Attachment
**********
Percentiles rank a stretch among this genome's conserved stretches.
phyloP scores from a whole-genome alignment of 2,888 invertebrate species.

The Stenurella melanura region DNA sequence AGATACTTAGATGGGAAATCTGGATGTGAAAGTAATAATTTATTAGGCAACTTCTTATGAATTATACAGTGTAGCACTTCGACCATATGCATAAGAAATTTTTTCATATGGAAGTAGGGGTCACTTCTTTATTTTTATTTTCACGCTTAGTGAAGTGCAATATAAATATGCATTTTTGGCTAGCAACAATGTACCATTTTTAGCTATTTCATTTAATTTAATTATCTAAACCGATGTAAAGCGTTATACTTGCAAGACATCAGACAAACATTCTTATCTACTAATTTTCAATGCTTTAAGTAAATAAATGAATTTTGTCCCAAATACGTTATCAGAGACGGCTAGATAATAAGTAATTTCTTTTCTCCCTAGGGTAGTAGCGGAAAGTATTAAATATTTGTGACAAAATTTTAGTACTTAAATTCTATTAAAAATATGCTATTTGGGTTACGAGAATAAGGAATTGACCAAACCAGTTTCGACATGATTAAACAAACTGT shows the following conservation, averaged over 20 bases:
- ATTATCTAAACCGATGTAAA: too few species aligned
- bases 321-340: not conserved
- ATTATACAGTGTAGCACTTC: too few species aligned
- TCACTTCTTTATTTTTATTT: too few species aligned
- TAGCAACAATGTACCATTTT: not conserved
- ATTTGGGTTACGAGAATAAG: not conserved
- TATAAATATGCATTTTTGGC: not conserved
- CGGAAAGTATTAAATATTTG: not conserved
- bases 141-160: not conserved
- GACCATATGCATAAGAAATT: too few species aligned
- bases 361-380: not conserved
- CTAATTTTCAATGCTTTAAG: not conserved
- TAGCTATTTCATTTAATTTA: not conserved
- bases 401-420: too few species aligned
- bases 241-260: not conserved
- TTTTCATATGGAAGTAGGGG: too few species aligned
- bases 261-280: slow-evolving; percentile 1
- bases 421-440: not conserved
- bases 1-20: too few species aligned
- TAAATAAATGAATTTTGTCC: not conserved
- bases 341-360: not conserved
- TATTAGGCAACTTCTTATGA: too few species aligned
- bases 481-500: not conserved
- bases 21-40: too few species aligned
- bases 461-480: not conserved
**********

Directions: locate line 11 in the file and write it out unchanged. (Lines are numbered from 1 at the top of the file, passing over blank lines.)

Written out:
- CGGAAAGTATTAAATATTTG: not conserved